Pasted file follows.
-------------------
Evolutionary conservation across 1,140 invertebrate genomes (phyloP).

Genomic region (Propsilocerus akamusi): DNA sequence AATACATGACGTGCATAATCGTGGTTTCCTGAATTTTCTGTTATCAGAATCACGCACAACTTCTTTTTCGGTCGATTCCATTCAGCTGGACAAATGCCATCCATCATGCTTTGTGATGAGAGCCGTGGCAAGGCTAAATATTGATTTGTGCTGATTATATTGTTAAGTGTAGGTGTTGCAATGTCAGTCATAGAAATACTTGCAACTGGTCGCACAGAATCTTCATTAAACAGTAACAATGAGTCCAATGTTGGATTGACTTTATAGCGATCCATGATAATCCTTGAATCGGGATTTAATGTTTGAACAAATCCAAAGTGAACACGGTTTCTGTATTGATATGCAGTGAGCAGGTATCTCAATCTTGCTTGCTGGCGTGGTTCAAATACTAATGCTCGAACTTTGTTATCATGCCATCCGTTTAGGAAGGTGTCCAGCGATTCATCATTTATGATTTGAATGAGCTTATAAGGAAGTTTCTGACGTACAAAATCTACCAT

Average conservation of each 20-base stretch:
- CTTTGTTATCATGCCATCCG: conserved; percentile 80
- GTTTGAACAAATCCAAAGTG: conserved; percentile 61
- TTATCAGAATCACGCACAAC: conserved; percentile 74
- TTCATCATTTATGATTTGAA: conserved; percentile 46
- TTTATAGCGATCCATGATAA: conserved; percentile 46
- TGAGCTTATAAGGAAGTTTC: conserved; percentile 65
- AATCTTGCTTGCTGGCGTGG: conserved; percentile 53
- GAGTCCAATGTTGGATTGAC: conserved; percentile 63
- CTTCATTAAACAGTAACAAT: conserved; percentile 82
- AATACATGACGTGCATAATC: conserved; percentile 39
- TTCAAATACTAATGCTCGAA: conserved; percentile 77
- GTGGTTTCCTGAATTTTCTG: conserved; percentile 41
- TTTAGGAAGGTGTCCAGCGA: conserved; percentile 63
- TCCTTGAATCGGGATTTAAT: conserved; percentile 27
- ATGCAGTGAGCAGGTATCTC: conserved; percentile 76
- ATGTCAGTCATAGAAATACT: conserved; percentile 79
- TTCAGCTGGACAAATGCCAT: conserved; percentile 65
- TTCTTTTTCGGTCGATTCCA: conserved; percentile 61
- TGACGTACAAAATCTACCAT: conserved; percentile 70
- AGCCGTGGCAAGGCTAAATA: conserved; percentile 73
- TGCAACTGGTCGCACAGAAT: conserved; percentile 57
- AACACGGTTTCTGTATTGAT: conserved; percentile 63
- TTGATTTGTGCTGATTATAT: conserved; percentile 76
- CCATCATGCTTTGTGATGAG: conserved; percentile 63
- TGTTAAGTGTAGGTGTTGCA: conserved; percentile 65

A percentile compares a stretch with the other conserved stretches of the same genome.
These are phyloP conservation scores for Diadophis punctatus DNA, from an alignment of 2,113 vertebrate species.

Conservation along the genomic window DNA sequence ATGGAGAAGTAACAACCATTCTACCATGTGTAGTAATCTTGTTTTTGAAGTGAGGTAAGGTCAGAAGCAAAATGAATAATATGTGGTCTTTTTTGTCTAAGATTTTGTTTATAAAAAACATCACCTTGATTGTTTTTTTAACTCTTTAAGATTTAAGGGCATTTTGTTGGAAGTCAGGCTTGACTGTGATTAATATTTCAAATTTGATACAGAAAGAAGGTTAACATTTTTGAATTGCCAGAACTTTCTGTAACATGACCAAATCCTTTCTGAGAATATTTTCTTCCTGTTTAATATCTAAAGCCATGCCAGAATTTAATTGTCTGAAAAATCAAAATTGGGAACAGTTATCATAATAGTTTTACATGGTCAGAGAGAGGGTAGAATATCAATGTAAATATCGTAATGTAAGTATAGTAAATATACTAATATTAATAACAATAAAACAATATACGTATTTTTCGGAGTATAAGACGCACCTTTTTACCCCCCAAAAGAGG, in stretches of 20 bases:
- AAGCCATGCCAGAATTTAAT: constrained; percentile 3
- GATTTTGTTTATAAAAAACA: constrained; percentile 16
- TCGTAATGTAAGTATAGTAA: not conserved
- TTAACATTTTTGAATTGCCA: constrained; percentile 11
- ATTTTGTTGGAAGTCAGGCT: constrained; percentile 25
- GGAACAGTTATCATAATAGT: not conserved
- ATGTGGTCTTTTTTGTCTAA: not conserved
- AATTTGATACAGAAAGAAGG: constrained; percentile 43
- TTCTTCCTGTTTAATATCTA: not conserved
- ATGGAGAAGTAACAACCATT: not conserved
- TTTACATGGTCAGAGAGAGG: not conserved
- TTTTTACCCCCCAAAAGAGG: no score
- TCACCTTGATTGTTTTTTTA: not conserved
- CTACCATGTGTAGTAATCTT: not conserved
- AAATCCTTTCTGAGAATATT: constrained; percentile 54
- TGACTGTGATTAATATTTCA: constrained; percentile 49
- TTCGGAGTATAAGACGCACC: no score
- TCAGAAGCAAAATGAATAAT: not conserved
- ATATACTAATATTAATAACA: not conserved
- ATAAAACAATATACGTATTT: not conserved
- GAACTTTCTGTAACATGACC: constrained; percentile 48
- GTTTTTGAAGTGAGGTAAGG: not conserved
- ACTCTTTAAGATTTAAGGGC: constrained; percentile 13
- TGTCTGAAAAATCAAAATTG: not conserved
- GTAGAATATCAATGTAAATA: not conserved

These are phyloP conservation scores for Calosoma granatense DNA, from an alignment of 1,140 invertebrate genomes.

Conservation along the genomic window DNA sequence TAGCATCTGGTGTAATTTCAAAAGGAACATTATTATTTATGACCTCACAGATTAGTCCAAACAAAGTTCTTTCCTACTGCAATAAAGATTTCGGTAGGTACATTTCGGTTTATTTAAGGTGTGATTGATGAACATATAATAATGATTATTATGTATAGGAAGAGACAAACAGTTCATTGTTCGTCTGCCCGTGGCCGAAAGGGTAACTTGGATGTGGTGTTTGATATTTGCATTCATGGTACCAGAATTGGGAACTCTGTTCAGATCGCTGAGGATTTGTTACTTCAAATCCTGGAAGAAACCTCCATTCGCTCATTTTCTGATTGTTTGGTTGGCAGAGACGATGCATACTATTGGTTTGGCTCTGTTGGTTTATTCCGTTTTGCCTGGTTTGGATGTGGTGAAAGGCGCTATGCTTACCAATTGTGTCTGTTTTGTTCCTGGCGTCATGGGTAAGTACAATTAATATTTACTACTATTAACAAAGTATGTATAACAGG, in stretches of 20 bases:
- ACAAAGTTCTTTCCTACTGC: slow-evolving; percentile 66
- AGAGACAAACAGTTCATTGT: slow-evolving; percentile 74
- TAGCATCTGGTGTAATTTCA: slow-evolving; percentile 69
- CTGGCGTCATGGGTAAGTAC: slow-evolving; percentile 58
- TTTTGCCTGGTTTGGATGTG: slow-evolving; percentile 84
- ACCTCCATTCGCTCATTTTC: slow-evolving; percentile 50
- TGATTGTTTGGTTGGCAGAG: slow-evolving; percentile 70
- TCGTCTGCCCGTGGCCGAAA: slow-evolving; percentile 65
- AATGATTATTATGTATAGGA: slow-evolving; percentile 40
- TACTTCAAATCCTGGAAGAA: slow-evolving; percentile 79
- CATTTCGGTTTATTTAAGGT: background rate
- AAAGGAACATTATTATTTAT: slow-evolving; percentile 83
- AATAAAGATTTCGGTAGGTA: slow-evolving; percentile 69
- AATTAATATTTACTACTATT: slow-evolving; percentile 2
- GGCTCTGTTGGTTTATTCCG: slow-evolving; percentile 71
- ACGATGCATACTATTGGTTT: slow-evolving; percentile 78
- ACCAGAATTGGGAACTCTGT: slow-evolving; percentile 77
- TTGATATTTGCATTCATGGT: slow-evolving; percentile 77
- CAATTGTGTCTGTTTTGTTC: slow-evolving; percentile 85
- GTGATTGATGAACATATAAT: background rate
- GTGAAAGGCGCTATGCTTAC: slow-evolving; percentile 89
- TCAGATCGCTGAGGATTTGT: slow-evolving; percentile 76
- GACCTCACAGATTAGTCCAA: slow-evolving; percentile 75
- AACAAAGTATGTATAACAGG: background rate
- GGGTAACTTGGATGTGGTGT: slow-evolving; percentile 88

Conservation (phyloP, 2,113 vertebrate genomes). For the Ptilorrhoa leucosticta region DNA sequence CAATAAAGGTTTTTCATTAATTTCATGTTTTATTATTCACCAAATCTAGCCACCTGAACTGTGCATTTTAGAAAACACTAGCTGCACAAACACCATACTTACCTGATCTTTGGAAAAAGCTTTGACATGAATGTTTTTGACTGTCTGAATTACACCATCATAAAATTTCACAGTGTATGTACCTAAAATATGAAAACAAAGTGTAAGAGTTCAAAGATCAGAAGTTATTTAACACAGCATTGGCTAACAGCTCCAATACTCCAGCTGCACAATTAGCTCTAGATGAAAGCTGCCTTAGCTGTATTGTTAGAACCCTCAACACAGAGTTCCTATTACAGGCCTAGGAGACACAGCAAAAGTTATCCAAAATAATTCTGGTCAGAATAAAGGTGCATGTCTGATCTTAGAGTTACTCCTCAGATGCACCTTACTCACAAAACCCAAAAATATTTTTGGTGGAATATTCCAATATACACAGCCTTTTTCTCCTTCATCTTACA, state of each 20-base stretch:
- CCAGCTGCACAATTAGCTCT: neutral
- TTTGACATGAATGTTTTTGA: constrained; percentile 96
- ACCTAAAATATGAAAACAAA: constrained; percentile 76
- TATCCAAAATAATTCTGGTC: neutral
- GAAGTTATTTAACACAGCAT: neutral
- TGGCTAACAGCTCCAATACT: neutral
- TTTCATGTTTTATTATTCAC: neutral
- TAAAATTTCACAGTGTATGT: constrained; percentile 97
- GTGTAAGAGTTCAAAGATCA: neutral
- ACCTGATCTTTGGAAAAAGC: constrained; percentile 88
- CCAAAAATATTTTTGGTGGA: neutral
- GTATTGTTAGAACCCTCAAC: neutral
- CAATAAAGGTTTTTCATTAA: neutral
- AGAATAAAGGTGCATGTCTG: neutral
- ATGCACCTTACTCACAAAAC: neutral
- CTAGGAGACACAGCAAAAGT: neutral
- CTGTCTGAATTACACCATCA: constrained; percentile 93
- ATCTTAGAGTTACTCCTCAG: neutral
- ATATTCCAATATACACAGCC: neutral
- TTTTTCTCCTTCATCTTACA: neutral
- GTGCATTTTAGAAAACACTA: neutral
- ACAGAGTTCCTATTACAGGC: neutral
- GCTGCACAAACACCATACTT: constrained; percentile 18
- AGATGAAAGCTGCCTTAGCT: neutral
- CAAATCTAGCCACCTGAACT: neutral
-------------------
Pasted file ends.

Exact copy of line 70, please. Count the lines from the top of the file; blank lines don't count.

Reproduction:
- AAAGGAACATTATTATTTAT: slow-evolving; percentile 83